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Expositions — Page 2

Wooing, waiting and winning (Song of Songs #2a)

In the introduction to Song of Songs I explained that the book is a story, set in six scenes that describe the development of the relationship between Solomon and his unnamed lover – the Shulammite woman (6:13).

The first scene I’ve described as wooing, waiting and winning. Here is the Shulammite woman in her quest to win her man. It’s the longest of the seven scenes in the book – three chapters (1:1-3:5). So rather than try and cover everything in one post, I’ll split this first scene up.

All I’m going to do in this and future posts is to retell the story in the text, and make a few applications as I go along. It would be good for you to have a Bible handy.

Let him kiss me with the kisses of his mouth—
for your love is more delightful than wine.
Pleasing is the fragrance of your perfumes;
your name is like perfume poured out.
No wonder the maidens love you!
Take me away with you—let us hurry!
Let the king bring me into his chambers. (1:1-4)

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Song of Songs: Introduction

Over the next few weeks I plan to provide an overview of Song of Songs. The aim is a practical exposition which helps with the sticky questions of courtships and relationships before and during marriage. I guess in my mind that it’s aimed specifically at young people (after all, most of the events described seem to happen when Solomon and the Shulamite woman were quite young). Today, I’ll just give you an introduction.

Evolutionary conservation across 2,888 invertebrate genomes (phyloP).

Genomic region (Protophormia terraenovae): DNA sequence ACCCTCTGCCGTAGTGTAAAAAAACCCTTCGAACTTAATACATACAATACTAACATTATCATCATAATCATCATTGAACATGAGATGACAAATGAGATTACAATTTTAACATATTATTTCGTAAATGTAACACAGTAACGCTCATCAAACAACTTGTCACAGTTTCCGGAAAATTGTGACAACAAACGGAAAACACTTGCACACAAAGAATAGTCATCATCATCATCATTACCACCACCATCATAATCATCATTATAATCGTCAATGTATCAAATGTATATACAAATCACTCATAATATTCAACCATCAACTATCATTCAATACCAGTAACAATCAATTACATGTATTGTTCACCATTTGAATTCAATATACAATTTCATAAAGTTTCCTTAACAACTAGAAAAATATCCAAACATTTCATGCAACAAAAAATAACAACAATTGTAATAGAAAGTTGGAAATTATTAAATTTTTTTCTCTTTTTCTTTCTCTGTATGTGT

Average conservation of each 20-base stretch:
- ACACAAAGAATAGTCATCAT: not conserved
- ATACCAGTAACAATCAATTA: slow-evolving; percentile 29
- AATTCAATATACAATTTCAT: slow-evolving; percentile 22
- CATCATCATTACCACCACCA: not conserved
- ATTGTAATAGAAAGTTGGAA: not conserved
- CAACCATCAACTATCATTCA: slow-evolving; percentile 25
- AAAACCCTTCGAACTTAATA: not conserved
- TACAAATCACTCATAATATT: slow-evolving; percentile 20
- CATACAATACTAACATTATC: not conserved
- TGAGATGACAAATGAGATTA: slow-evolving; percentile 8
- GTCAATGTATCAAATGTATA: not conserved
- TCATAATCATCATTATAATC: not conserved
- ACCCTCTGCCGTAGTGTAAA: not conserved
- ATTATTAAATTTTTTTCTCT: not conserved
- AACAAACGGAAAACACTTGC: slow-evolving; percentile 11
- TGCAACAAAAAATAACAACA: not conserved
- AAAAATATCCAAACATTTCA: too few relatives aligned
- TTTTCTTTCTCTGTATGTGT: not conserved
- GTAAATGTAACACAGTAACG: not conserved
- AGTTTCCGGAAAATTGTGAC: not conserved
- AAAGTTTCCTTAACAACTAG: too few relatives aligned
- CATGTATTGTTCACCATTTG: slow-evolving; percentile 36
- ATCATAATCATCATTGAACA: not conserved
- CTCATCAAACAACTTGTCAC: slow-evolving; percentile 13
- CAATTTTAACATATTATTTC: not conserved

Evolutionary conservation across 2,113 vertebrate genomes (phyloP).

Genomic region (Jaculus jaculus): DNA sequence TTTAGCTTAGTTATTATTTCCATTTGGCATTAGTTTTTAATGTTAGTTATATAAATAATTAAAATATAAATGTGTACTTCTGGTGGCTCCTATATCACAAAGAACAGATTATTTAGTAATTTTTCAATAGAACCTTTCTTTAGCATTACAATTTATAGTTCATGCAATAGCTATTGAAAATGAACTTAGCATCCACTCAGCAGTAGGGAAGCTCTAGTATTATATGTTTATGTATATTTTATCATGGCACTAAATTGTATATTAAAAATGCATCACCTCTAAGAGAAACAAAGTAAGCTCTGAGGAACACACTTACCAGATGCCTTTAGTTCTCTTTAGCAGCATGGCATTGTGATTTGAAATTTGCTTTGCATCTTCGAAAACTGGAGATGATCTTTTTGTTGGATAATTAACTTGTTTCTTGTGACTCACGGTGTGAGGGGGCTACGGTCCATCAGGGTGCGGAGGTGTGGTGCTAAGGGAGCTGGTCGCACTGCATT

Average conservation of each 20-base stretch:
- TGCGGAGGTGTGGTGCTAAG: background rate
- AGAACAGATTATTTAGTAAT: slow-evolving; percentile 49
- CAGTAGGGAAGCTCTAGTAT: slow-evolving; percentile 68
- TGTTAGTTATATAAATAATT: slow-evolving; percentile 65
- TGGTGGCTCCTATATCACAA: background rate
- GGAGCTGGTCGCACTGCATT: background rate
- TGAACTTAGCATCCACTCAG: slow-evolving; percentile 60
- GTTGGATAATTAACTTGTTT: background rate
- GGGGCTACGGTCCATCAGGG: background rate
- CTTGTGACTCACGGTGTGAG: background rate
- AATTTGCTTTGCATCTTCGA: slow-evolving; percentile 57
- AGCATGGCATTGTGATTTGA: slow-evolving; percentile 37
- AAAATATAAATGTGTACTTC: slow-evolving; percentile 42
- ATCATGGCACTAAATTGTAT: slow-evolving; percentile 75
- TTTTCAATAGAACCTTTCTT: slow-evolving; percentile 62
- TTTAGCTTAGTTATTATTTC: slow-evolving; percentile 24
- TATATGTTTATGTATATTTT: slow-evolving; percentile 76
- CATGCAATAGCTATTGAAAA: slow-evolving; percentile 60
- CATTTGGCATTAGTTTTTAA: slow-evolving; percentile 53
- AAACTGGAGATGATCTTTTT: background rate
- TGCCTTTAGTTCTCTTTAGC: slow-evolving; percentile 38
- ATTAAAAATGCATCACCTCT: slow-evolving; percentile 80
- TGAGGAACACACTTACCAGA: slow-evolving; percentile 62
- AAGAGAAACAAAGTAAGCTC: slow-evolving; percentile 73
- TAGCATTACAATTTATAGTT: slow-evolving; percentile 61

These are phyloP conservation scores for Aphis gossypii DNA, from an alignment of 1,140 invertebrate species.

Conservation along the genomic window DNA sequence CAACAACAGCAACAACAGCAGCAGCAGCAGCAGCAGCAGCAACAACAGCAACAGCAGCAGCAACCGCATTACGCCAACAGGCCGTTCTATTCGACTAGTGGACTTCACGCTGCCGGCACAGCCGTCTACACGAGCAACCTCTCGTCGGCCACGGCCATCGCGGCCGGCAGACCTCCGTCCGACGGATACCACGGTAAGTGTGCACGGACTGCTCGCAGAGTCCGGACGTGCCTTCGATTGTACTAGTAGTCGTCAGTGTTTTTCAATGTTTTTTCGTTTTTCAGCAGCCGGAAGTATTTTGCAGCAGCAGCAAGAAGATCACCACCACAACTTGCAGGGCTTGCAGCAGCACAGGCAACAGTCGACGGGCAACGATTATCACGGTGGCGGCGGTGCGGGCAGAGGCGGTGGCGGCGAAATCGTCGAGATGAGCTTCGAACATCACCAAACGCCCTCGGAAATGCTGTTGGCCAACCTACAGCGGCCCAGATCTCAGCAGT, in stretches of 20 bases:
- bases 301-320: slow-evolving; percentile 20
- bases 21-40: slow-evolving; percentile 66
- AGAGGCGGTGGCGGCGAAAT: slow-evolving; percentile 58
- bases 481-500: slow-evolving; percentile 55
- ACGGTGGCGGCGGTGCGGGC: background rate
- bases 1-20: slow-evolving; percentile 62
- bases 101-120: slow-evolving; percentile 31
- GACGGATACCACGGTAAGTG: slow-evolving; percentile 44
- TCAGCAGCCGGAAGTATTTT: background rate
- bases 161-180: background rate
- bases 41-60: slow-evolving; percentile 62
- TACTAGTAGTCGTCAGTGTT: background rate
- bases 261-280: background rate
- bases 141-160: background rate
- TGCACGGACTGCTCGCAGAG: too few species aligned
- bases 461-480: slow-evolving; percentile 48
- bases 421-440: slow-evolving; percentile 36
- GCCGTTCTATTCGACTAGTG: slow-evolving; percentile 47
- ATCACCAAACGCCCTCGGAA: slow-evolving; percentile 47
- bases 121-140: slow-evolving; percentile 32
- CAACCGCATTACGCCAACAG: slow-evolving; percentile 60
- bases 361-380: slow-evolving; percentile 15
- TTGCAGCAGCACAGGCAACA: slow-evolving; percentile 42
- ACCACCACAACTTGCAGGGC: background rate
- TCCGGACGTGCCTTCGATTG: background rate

For those not familiar with it, Song of Songs is a series of poems that tell the story of two lovers: Solomon, and a lady we call the Shulamite woman. The book is almost entirely their own words, though just occassionally a few others add their own thoughts. It was written by Solomon, and the events described took place around 965BC, nearly 3,000 years ago.

If you have an old translation of the Bible (particularly an AV), then Song of Songs is going to be very hard to read. Not because of the old-fashioned language, but because it will be very hard to work out who is saying what to whom. When the text said “Let him kiss me”, then we know that it must be the woman who is speaking (because she says ‘him’). But what about the next verse? “Your name is like perfume poured out”. In English it’s impossible to tell (though we can guess). But because the Hebrew language is more precise when it comes to gender, the original readers would be able to tell. That’s how modern translations are able to add these nice headings that explain who is speaking and make everything much clearer. The headings are not inspired though, so occassionally they could be wrong.
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